Experts reveal why dogs bite....

Jodi - posted on 05/16/2011 ( 15 moms have responded )




Ah yes, yet another dog bite post. I know these can get a bit hairy, so what the heck.

New research has revealed that half of dog bite victims are young children, who pat resting pets.

The findings have animal experts urging parents to teach their kids the warning signs of an upset dog, particularly when most injuries are from dogs that are known to the child.

TV Vet, Dr Harry Cooper, said it is important to teach children what an aggressive dog looks like.

"They may have a dog of their own and that dog’s happy and friendly so they just think every dog’s happy and friendly," he said.

"So if a dog bares its teeth, as they do, and starts to growl, they don’t know what that is."

International experts agree and say it's often best to follow the old adage and 'just let sleeping dogs lie'.

"If the dog approaches you, that's a better scenario," President-elect of the American College of Veterinary Behaviourists, Dr Jacqueline Neilson said.

"But, the vast responsibility lies upon the parents to actually make sure that they’re doing the appropriate management and supervision, to make sure that the child doesn’t put itself in a dangerous situation."

Dog experts, together in Adelaide for the Australian Veterinary Association's annual conference, also agree that smaller houses and busier lifestyles mean animal owners aren't socialising dogs enough to prepare them for contact with other people.

"At this day and age we’re keeping our dogs confined behind fences, on leads, indoors a lot more, so that opportunity to engage with the wider world is much smaller," Australian Veterinary Association spokeswoman, Dr Debbie Calnon said.

Dr Neilson agrees.

"Unfortunately, as more and more people have become city dwellers, they have also become less familiar with how to interact safely with dogs and other animals," she said.

Experts say the best benefit of 'puppy schools' is that it gets the dog used to unfamiliar surroundings, reducing the anxiety and confusion that brings about aggression in dogs.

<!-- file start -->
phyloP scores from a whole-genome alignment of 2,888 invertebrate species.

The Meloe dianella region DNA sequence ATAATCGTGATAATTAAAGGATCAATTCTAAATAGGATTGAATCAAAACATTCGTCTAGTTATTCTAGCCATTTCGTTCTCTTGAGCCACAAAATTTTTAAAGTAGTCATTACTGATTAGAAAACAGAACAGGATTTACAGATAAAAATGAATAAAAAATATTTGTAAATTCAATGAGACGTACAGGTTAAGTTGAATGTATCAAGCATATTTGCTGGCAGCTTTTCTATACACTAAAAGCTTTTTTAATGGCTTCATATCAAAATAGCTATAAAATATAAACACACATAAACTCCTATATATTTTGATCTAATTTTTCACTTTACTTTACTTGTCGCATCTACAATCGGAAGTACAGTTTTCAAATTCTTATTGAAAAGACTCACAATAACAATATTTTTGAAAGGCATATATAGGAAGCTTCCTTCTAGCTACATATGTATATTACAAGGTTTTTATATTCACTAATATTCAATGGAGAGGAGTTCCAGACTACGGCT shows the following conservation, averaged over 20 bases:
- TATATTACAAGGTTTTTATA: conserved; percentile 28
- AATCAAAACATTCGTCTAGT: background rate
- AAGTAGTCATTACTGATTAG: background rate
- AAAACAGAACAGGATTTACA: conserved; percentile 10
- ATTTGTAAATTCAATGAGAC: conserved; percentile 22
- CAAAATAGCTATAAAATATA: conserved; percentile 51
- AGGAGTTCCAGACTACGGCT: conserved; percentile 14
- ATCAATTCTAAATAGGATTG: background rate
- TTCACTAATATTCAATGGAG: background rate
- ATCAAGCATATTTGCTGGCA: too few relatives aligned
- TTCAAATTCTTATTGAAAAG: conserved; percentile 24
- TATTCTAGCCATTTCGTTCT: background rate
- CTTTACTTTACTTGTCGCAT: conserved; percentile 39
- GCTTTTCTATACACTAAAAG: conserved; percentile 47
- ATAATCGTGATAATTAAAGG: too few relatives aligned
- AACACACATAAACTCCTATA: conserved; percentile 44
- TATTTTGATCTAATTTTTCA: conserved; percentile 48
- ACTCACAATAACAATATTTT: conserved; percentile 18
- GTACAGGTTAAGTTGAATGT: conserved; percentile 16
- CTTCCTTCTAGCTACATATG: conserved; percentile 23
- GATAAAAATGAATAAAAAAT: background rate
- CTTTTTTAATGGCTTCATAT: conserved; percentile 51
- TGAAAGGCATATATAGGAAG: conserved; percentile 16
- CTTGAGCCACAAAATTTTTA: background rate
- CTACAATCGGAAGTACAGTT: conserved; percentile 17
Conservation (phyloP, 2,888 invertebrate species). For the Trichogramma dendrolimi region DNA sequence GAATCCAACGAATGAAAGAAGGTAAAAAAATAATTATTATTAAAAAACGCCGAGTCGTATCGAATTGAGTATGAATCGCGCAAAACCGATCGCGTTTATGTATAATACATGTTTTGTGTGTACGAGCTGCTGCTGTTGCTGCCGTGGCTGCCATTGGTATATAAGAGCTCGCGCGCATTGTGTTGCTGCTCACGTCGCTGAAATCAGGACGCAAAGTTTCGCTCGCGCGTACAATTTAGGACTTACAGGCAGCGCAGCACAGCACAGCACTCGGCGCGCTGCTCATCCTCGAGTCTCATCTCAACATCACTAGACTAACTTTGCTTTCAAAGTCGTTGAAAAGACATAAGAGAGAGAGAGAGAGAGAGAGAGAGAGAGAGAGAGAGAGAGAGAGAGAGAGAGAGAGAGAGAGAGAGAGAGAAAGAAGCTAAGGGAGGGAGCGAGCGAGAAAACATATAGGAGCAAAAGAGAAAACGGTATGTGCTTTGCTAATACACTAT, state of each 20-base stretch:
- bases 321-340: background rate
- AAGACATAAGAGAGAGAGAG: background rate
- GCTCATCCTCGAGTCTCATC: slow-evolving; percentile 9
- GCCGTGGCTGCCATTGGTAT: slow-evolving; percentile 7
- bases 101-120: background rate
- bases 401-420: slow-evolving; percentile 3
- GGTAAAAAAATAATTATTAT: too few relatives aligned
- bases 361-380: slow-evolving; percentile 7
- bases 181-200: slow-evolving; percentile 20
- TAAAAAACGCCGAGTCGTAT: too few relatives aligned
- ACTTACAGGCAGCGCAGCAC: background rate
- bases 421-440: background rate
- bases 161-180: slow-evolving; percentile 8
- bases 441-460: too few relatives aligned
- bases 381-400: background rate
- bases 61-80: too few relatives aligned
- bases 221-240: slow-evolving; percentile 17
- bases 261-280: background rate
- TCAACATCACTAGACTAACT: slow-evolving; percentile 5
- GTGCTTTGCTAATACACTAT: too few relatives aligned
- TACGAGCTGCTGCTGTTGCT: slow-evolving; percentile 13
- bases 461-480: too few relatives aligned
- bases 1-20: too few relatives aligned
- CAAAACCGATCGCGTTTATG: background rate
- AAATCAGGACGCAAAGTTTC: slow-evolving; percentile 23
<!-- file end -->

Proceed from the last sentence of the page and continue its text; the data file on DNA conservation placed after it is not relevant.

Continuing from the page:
"Education is vital to dog bite prevention in modern communities, and understanding dog behaviour is an important step towards having the right tools to educate both animals and people," Dr Neilson said.

And Dr Harry's top tip for teaching kids to approach dogs?

"I would always use a closed fist held below the dog’s nose and then if you’re going to scratch the dog, scratch it under the chin," he said.

"Because patting a dog on the top of the head, which 99 out of every 100 people do, and it took me 30 years to stop doing it myself, is the wrong way to go."

He estimates there are about 50,000 hospitalisations for dog bites in Australia each year and said it's important to remember dogs aren't toys.

"Kids get bitten all the time... we need to educate them on what an aggressive dog looks like and what it’s going to do if you take that extra step." he said.

"The way (for kids) to approach a dog, is to always approach a dog with somebody, never a dog on its own."

"So if this dog is on a lead and the child is with an adult then I think the two can meet and the child should ask the owner of the dog, ‘Can I say hi to your dog?’"

So....does this settle the debate of which dogs are more likely to bite? Or do our resident experts have an opinion to share :D


Mary - posted on 05/16/2011




I'm not a "resident expert" - just a dog owner with a toddler, lol!
But I think there is a lot of validity in this piece. Molly is 2 1/2. Because she is so comfortable with her own big dogs (who both have the patience and tolerance of a saint), I have been almost obsessive about teaching her she MUST stop and ask before petting a dog we don't know. We walk around our neighborhood a lot in nice weather, and there are a gazillion dogs being walked. If she could, she would run up to every single one of them. I have been as drill-sargently with this as I have about stopping, holding hands and looking for cars before crossing the street. It has, so far, been effective. She points out every "puppy" we see, and says "Mommy, can we go meet the new puppy?" ANd every blessed time (even when I know the dog and owner) I make her stand still and ask, and make her wait until the dog comes to her.

Conversely, I am absolutely amazed at the number of parents who allow their child to just run right up to my dogs without asking if they are friendly. Now, granted, the general public falls into two distinct camps when it comes to my boys: those that cross the street to avoid us, and the fools that assume that the presence of a toddler on my back means that they are friendly, and therefore safe to allow their kid to run right up and shove a waving hand in their face. I think both of these groups are clueless.

Kate CP - posted on 05/16/2011




One of the things I have drilled into my daughter from a VERY young age is to always ask the owner first if it's okay to pet the dog. Even if *I* have already pet the dog she STILL has to ask because some dogs are okay with adults and not kids. She knows to be gentle and let them sniff her first and to stand at their side and pet the side of their neck and back, NOT their head.

Dogs bite while sleeping because you've just scared the bejeezus out of them. They are very prone when sleeping and eating and if they have guarding issues it just compounds the need to "defend" themselves and their area. Spot on article.